Carmeli, E., & Bartoletti, R. (2011). Retrospective trial of complete decongestive physical therapy for lower extremity secondary lymphedema in melanoma patients. Supportive Care in Cancer, 19(1), 141–147.doi: 10.1007/s00520-009-0803-3
To evaluate long-term effects of completed decongestive therapy (CDT) on lower-extremity lymphedema
Patients who had been treated for lower-extremity lymphedema secondary to melanoma treatment from January 2006 to July 2009 were invited to participate in reevaluation. Patients participated in a interview and measurement of limb circumference. Treatment that had been provided included initial phase 1 treatment (five consecutive days of manual lymph drainage [MLD], compression bandaging, and exercises with bandages) and phase 2 maintenance treatment (skin care, supporting garments, low-stretch bandages, and a set of 10-minute exercises to be done at home). During active phases, patients completed comprehensive assessment via chart items developed by the Italian Lymphedema Association, including demographic and disease data and quality-of-life items rated by patients on a visual analog scale.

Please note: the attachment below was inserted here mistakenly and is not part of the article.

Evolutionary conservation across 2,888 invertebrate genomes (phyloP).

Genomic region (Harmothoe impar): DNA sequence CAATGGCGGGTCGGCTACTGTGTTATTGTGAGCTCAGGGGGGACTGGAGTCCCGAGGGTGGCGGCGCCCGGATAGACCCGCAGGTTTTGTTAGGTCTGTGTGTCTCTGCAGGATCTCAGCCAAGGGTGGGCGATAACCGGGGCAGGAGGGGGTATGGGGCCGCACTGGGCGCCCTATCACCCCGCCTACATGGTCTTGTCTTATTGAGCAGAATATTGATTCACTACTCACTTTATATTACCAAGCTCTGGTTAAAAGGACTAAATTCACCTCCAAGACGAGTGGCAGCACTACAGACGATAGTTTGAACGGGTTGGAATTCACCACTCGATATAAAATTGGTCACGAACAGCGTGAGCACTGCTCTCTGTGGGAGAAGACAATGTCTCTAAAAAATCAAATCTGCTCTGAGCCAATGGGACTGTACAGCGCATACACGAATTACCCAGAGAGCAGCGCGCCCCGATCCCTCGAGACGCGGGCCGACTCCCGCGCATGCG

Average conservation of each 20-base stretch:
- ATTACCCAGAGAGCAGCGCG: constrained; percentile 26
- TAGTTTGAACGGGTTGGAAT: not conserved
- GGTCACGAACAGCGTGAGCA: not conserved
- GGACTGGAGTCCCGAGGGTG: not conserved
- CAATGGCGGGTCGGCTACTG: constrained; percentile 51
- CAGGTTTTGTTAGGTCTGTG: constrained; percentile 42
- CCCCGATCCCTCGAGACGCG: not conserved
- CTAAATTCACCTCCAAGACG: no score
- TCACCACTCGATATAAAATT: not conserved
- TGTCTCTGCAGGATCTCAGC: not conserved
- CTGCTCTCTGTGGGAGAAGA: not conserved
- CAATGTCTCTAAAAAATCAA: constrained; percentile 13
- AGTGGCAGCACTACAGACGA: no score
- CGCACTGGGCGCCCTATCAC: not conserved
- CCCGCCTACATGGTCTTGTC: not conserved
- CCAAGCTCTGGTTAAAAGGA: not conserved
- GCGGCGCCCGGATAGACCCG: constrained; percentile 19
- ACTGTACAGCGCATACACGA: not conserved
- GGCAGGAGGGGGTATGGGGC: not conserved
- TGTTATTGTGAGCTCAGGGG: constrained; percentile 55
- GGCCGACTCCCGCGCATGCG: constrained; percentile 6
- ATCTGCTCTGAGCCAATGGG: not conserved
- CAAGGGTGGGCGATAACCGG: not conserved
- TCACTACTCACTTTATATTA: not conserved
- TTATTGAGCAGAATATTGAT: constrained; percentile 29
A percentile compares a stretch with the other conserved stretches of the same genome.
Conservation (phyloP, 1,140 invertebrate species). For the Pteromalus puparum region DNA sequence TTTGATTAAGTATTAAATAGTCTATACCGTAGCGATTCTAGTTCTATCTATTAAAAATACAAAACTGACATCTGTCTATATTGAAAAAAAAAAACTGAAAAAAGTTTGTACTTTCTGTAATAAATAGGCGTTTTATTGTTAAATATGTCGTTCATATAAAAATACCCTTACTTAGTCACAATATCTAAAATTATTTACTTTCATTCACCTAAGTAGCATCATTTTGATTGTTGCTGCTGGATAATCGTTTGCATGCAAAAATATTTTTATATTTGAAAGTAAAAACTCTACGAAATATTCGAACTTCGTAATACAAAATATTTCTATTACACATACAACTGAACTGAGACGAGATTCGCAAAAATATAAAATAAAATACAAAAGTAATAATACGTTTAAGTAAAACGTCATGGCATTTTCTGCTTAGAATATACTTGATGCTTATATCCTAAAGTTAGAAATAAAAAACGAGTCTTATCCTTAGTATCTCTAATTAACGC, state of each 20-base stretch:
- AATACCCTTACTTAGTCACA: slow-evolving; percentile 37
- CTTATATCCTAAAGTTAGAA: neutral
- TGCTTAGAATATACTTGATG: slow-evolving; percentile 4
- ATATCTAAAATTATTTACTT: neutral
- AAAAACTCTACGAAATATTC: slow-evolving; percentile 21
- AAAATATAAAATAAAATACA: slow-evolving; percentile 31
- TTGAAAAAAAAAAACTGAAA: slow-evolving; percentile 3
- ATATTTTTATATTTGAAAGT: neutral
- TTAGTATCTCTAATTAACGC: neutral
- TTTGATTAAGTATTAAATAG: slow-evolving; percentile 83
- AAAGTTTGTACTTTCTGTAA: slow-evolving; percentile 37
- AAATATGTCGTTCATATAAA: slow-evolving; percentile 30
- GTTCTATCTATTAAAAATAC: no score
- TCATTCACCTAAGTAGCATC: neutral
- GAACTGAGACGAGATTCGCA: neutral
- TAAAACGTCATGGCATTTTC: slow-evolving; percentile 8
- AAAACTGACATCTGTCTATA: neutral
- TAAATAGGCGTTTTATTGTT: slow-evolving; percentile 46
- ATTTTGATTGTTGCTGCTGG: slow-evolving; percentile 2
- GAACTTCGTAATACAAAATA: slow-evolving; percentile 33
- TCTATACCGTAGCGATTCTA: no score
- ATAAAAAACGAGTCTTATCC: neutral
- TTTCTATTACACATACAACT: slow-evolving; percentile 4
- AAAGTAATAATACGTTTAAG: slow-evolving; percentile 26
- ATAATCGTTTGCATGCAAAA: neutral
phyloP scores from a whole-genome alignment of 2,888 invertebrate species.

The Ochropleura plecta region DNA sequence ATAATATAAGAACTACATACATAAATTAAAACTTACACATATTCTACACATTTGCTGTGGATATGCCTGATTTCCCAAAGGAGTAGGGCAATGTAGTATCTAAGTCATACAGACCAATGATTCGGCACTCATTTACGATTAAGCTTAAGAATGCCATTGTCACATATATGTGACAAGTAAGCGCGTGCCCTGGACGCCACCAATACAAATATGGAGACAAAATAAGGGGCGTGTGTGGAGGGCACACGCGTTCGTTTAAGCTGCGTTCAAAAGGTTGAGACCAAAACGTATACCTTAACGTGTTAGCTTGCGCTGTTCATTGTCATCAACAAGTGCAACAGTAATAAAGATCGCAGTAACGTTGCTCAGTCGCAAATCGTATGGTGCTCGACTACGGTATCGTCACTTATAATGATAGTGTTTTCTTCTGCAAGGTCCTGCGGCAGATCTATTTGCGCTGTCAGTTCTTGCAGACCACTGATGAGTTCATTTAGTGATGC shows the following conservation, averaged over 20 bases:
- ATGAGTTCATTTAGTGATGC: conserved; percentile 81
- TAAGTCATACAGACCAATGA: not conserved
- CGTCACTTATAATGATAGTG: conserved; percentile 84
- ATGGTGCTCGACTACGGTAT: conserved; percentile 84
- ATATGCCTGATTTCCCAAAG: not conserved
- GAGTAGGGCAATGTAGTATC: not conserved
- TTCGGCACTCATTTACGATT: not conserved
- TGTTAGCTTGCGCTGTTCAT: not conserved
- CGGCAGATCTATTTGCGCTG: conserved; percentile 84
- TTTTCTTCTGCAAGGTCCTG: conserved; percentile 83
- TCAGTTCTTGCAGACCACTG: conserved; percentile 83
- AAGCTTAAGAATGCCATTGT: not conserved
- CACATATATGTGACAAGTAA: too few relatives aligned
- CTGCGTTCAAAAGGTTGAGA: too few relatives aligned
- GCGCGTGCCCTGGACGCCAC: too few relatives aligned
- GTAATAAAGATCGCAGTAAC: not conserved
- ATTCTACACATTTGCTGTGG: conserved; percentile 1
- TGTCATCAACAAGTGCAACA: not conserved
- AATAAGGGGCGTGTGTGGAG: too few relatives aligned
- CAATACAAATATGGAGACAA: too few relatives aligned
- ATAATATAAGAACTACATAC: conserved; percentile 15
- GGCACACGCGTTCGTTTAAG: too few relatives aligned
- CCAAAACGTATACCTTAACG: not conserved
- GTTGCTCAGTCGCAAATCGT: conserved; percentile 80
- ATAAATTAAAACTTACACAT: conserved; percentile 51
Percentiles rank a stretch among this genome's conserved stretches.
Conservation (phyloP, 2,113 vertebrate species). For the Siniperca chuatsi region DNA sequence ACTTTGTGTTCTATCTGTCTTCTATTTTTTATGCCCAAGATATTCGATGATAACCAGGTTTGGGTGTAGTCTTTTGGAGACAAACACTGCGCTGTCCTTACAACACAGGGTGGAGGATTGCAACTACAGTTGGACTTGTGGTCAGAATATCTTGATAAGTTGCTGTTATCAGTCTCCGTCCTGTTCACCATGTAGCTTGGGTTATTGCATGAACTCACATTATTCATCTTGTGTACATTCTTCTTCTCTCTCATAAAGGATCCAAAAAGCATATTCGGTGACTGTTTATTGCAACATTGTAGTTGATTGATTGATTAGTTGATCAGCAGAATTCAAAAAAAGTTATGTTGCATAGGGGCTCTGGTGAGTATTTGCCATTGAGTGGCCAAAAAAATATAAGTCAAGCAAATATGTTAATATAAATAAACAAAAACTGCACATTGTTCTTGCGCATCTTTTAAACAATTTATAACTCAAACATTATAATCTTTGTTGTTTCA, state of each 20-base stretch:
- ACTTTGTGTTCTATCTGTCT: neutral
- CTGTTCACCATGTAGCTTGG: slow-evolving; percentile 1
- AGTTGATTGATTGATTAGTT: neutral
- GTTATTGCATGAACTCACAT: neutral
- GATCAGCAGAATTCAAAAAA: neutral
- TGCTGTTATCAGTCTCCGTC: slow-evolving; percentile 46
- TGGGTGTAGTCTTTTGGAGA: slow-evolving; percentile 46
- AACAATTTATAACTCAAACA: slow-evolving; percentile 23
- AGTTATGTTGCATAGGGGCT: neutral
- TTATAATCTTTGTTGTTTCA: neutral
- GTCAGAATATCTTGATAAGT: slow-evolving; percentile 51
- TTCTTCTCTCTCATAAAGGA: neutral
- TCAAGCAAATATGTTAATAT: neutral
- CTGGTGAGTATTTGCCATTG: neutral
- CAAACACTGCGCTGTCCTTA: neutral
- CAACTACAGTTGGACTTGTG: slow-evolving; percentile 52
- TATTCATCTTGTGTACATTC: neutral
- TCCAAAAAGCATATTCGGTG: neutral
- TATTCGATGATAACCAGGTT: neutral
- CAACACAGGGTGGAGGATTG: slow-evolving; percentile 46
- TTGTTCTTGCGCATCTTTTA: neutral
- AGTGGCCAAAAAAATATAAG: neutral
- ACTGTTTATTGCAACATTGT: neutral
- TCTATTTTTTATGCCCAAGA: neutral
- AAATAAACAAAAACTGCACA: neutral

The study was conducted at a single-site, outpatient setting in Italy.
A retrospective analysis and follow-up design was used.
Findings showed that from baseline to the end of initial active treatment with CDT, the percent change in limb volume was –34%, and from baseline to the reevaluation for was –17% (p = 0.05). Patients with higher body mass index (BMI) reported significantly lower quality-of-life results (p < 0.05). Sixty percent of patients reported good compliance with the use of garments, bandages, and exercises.
The study provided limited information about longer-term outcomes of patients with lymphedema secondary to melanoma.
Study findings provided minimal information about the longer-term results from CDT for lower-limb lymphedema in patients who had melanoma. Information about management of lower-extremity lymphedema and long-range outcomes related to lymphedema and management approaches is limited. Further research in these areas is needed.